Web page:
Remember meForgot password?
    Log in with Twitter

article imageOp-Ed: Memo to Vancouver Canuck fans - no worry, be happy!

By Marcus Hondro     Apr 10, 2014 in Sports
Mike Gillis has been fired, Trevor Linden has been hired, and the Vancouver Canucks are playing out the string. The talk shows, media, fans, even the players, the entire Canuck Nation, is speculating on the future and there's been lots of doom and gloom.
The NHL is a tough and a highly competitive league. It can be hard to win. Calgary hasn't been good since Sidney Crosby was in junior, the Edmonton Oilers haven't seen the playoffs since Justin Bieber played bantam hockey and the Toronto Maple Leafs have not won the Stanley Cup since a scant two years after the Beatles played Shea Stadium. So is missing the playoffs after six straight seasons such a tragedy, Canucks Nation?
It's isn't, that despite various media suggesting Vancouver has had a disastrous season, has the wrong coach who has them playing the wrong style of hockey and don't just need a retool but a rebuild. They're wrong - on all three counts they're wrong.
Vancouver Canucks: injuries piled up in second-half
The Canucks were good until early in 2014, heading for the postseason. They were playing with cohesion, playing well in the defensive end and, most importantly, they scored goals. Through the first 42 games of 2013-14 they scored 111 goals for an average of 2.65 goals per game (middle of the pack). From that point to this one they've mustered just 76 goals in 39 games, an average of 1.95 goals per game (for the entire season, only Buffalo has a goals per game average under 1.95).
So what happened? Did that offense they'd been generating - without Alex Burrows, whose entire season has been a bust due to injuries - dry up because they got tired? Did John Tortorella suddenly decide to play a defensive game, to stop that uptempo attacking game that had them at 23-12-7 at the half-way point? Was that the folly that lead to them only winning 12 games out of 39 since?
No, no what happened was injuries. It's rarely something players, coaches or management will talk about, but it's there. After the mid-way point, that's when the injuries began to pile up, and to key players. Henrik Sedin and Daniel Sedin each missed significant time, so did Ryan Kesler, and if reports are to believed each played with injuries inhibiting their performance.
Chris Tanev is out, Kevin Bieksa missed games, as did Zack Kassian, Brad Richardson, Chris Higgins and Alex Edler (he's missed 29 in total and his season has suffered because of it). Mike Santorelli, who was contributing nicely to the offence, got hacked by Martin Hanzal and was out the rest of the season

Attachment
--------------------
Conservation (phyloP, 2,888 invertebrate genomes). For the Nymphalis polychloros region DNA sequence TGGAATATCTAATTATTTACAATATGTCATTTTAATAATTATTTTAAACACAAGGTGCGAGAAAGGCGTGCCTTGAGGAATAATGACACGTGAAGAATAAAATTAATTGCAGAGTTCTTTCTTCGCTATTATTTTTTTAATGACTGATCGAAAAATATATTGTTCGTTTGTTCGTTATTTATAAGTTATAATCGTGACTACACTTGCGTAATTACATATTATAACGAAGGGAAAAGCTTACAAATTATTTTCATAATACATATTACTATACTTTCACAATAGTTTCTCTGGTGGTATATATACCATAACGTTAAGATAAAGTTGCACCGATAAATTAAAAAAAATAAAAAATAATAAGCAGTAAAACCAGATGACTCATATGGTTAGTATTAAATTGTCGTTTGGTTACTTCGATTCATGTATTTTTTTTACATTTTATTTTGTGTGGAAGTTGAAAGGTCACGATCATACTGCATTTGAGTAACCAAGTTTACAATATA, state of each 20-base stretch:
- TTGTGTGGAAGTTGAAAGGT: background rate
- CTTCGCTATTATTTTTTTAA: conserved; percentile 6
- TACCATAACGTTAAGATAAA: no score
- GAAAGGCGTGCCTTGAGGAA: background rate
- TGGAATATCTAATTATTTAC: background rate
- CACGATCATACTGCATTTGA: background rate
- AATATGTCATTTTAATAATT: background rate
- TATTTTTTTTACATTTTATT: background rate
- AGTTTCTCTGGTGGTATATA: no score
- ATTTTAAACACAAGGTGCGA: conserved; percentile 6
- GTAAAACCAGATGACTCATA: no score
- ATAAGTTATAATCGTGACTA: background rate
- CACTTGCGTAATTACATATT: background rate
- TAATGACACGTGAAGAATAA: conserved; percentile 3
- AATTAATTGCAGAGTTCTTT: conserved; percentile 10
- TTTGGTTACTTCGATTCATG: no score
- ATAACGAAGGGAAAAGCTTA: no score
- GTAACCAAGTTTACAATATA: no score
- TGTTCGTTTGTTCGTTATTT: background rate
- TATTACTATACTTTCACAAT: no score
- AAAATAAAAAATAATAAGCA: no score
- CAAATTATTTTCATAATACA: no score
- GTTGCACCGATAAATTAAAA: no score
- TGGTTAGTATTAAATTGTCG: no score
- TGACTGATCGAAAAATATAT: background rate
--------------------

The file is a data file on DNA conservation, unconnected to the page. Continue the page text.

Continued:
They went into games with 3 key offensive players out and it got so rarely did a game go by in which key players weren't out and others were trying to get their game back after returning to the line-up. By necessity, the power-play featured the likes of Jannik Hansen and Zac Dalpe. The Canucks were unable to keep the cohesion of the first half.
It was incumbent on the coaching staff to adopt game strategies that were not in line with what they were capable of during the times when they were icing something close to a full team. Losing begat more losing, the confidence wavered, the trade talks began, the Kesler Carnival took over, Bobby Lou was jettisoned...on and on. Simply put: the walls caved in and they lost their way.
Canucks: returning to contender status
A for Tortorella - was it his fault? Is he the wrong guy for the job? He wasn't in the first half and had the injury situation not overwhelmed his team, he'd have done just as well in the second. He might revisit the minutes he gave the Sedins and Kesler and consider the L.A. Kings are one of the best defensive teams in the NHL and yet only 29th at blocking shots (arguably blocking fewer shots leads to fewer injuries) but other than that, he seemed to have a handle on this team.
(Okay, not playing Luongo in the Heritage Classic was dumb, but Luongo is gonzo, so it no longer matters).
The future? The first place to look is their veterans, who will lead the team while the young players work their way into prominence. The Sedins will turn 34 at training camp and are hardly over the hill; they've vowed to come back strong next season. There are others to help along their youth, including Higgins (30), Bieksa (32), Dan Hamhuis (31), Burrows (32) and now Shawn Mattias (26). As for Ryan Kesler and Alexander Edler, both need to be dealt in the off-season to bring in quality young players, and surely that will be high on the agenda of the new g.m., whoever Trevor Linden decides that will be.
The youth the Canucks have is far stronger than they're being given credit for and a listing of them is a lengthy process: Chris Tanev, Zack Kassian, Frank Corrado, Eddie Lack, Jacob Markstrom, Bo Horvat, Brendan Gaunce, Nicklas Jensen, Dane Fox, Ryan Stanton, Jordan Schroeder, Michael Zalewski, Kellan Lain, Zac Dalpe, Darren Archibald, Peter Andersson, Henrik Tommernes and Hunter Shinkaruk.
Add to all of the above - they'll have a ton of cap space this off-season. So while it's not a team that will contend for the Stanley Cup next season, it is one that will make the playoffs. And with that mixture of veterans and youth, the very mixture any club going for the Cup needs, in 2 or 3 seasons they'll be back among the NHLs best.
So Canucks fans - don't worry, be happy.
This opinion article was written by an independent writer. The opinions and views expressed herein are those of the author and are not necessarily intended to reflect those of
More about trevor linden, Vancouver canucks, john tortorella, mike gillis, zack kassian
More news from
Sports Video
Latest News
Top News